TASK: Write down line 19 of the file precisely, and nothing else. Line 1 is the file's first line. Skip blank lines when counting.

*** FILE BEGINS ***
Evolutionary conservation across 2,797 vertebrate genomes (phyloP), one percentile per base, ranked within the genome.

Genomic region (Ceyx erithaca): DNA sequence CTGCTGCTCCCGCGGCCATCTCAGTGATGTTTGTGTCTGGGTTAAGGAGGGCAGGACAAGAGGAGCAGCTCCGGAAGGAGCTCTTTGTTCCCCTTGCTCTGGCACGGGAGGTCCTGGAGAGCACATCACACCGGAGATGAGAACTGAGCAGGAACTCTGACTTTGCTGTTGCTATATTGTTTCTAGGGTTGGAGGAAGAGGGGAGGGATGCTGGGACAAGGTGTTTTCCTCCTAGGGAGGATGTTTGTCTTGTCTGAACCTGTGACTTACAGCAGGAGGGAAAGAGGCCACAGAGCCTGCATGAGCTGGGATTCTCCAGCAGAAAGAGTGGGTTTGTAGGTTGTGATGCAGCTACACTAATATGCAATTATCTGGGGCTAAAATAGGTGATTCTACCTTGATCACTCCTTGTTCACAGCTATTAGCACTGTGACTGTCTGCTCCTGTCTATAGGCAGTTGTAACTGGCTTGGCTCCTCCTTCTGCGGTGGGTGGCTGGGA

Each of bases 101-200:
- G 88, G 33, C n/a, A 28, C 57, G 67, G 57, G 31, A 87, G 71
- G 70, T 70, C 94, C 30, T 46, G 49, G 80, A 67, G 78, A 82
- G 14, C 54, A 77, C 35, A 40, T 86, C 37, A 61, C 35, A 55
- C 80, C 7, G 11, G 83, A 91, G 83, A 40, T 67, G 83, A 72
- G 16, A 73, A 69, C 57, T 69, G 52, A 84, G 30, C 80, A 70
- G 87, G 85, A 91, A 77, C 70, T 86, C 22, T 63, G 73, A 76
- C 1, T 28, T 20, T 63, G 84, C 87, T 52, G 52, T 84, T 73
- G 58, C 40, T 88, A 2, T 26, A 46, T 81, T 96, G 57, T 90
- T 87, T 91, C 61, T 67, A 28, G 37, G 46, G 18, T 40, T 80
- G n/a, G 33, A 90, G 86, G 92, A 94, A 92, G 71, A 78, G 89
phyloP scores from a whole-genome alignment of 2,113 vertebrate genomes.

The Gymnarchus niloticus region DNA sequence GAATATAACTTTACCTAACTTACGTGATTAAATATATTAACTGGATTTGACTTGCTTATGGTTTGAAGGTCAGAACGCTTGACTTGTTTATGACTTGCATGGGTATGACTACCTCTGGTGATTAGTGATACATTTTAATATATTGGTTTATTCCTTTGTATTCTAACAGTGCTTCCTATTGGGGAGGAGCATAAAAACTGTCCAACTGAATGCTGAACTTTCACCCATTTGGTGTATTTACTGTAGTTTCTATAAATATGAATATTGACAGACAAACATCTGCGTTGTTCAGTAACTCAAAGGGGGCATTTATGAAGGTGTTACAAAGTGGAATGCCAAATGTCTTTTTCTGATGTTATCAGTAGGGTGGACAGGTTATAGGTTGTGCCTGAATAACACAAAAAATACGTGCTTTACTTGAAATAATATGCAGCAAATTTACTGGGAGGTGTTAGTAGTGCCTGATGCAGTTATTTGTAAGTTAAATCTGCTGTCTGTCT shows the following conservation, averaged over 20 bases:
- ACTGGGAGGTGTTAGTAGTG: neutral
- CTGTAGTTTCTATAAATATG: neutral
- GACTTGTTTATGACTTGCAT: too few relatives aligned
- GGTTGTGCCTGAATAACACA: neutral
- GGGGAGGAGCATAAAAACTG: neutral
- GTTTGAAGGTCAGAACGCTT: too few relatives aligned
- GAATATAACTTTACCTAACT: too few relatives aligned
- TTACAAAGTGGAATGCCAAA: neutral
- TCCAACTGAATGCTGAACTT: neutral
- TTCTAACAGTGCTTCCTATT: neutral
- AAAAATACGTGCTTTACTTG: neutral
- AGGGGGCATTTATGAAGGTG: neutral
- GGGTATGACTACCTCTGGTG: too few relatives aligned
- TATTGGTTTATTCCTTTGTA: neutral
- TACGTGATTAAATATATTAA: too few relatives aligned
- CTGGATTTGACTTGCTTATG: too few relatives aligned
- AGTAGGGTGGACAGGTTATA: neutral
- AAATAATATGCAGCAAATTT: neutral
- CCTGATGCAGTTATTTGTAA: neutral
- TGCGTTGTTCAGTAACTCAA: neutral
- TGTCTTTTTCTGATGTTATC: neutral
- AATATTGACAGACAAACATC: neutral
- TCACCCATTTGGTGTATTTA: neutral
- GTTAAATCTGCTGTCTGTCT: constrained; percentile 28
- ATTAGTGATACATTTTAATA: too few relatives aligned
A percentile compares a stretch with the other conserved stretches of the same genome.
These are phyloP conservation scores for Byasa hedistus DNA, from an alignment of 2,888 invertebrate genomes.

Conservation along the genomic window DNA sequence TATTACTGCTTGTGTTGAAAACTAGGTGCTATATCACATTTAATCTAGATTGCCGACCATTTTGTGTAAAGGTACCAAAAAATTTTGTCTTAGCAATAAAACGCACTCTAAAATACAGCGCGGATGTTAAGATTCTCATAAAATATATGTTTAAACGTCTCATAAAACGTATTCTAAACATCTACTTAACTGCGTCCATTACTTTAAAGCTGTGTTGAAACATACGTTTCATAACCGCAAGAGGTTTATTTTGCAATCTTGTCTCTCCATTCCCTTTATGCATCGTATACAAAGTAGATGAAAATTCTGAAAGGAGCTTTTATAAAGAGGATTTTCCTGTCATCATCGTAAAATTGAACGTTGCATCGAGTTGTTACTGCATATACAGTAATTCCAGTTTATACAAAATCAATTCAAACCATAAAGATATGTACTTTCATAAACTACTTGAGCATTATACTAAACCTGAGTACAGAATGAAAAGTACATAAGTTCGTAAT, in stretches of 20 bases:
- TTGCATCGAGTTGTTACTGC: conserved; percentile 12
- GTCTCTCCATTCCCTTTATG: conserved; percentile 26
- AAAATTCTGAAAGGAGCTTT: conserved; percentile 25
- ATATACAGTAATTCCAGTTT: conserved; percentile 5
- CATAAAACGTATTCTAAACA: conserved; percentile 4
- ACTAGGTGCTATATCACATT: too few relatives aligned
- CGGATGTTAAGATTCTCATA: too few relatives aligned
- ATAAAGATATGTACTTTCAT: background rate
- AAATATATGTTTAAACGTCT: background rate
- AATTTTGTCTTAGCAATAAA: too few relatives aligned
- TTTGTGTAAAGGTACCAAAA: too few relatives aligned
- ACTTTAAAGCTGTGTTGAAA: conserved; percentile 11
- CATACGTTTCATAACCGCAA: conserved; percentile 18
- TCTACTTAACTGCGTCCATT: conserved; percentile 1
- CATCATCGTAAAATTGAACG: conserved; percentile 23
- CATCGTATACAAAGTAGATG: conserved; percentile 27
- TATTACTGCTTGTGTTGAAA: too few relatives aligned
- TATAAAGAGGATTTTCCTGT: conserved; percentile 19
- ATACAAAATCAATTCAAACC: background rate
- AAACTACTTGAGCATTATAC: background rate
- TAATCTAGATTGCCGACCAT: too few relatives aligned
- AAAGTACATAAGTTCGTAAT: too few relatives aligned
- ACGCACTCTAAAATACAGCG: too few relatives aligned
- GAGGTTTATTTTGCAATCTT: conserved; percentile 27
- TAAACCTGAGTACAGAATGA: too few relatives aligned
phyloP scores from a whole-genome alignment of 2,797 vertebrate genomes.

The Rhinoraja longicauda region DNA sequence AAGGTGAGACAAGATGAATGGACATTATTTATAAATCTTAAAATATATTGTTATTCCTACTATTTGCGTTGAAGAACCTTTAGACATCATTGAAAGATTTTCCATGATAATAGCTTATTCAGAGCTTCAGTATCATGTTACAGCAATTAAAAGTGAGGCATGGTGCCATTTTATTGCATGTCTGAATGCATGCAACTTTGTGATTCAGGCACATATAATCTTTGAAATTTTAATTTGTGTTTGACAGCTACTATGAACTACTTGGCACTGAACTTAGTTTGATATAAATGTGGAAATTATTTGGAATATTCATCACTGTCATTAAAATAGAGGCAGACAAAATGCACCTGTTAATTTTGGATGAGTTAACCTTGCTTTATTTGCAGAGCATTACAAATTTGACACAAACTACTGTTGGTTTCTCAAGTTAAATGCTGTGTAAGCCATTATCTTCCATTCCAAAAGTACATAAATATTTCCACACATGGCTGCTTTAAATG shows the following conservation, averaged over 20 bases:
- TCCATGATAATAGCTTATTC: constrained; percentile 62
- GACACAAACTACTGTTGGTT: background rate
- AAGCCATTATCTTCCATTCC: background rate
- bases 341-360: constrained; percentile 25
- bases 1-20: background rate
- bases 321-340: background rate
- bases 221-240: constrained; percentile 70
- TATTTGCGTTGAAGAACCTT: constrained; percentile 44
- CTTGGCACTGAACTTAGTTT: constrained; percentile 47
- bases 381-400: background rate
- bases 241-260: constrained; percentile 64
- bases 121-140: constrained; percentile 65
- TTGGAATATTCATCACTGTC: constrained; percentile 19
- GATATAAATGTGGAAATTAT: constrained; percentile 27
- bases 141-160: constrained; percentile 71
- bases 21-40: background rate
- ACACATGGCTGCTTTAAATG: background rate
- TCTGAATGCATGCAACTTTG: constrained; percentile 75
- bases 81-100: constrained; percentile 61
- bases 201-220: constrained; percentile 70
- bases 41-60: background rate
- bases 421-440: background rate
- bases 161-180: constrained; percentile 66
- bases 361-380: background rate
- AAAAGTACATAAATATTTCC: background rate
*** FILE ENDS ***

- GGTTGTGCCTGAATAACACA: neutral